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    I don't wonder why the website doesn't have much participation. I wonder why it has exactly the wrong type of participation, despite three years of people explaining exactly what this site is for and, more importantly, what it is not for. Most of community failure is inertia from the earliest days, before I ever even started moderating, and well before I stopped wasting my time carefully crafting comments couched in niceties that were just being ignored anyway. – goldPseudo Sep 16 '15 at 18:46
  • @goldPseudo Well your not doing that bad. I disagree with your secularism because its something that cant become secular. Otherwise I like your bluntness and think more people should do that. It encourages more details and brings some clarity. – user13203 Sep 22 '15 at 20:19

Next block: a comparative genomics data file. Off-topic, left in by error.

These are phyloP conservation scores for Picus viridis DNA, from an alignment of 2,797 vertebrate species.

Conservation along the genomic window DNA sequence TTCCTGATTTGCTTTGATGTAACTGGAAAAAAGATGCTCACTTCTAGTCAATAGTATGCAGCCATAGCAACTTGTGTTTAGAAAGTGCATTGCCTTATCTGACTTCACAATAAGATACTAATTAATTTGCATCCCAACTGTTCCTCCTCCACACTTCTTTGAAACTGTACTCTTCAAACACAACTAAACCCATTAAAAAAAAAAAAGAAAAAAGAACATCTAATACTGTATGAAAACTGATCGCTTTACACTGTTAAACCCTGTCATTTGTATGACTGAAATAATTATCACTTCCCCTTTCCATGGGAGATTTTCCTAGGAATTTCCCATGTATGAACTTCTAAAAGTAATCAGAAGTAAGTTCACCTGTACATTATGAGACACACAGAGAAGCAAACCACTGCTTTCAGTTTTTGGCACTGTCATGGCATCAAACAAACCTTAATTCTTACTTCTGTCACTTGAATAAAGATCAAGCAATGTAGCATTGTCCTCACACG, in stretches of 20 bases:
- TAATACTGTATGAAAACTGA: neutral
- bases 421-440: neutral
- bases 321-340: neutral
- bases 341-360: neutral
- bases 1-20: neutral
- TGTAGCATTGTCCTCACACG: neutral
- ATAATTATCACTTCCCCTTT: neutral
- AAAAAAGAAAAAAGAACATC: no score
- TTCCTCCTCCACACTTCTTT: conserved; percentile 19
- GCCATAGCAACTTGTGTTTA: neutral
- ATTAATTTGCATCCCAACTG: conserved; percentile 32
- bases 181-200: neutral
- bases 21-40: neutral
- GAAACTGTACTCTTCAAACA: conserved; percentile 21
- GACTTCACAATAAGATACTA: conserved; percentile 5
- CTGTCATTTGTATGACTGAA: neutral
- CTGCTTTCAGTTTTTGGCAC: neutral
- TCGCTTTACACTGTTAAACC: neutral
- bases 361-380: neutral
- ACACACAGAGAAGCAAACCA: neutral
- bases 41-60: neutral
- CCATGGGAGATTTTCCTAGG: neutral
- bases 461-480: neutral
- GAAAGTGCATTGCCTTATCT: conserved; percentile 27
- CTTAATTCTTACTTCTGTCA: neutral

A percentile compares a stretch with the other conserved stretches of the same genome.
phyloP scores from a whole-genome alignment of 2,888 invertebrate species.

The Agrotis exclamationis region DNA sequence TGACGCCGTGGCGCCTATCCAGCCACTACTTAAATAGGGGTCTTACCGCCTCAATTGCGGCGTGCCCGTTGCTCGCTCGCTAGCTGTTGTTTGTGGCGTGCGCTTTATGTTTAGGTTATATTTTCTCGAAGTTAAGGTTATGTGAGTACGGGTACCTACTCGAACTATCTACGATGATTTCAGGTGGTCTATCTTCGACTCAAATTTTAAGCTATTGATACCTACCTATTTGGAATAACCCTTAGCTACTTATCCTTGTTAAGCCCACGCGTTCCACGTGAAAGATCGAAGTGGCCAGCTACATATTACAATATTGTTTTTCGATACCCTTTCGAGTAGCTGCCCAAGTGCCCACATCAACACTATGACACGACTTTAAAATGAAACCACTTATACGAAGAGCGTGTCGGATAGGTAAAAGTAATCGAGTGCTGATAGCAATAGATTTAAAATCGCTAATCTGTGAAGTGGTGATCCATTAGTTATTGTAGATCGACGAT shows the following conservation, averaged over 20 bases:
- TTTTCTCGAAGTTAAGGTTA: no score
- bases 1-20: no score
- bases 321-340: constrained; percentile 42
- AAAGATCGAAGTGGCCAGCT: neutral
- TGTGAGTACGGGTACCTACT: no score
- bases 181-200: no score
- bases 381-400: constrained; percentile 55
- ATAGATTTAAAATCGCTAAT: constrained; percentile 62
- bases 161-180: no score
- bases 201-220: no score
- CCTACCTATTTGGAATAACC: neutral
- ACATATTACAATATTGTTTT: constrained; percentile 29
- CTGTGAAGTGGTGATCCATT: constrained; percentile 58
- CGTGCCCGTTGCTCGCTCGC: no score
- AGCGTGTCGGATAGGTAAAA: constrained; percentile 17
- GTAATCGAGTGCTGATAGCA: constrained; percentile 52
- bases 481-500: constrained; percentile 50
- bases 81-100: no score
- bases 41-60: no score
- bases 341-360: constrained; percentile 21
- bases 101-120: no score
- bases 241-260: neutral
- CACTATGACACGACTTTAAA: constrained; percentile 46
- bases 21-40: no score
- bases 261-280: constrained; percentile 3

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    @Jason I am by no means secular: The Stack Exchange network, however, is. And we as users of the site need to play by their rules regardless of our own personal beliefs. You may benefit from reading the following post from Christianity.SE, which dealt with much the same issues: meta.christianity.stackexchange.com/q/193/2111 – goldPseudo Sep 22 '15 at 20:44
  • @goldPseudo I meant secularism with respect to the site. I dont see how a religous Q&A site can be secular as far as having no mention of sects in the Q&A posts. Also, I interpret the SE secular to mean that the site should not encourage or discourage any one sect while you have discouraged hints of sects on one or two posts. After all isnt Islam a sect of Monotheism? – user13203 Sep 22 '15 at 21:37
  • @goldPseudo I read that the question in that link and his idea of secular is similar to what I was suggesting. Although I should read the Answers too. – user13203 Sep 22 '15 at 21:46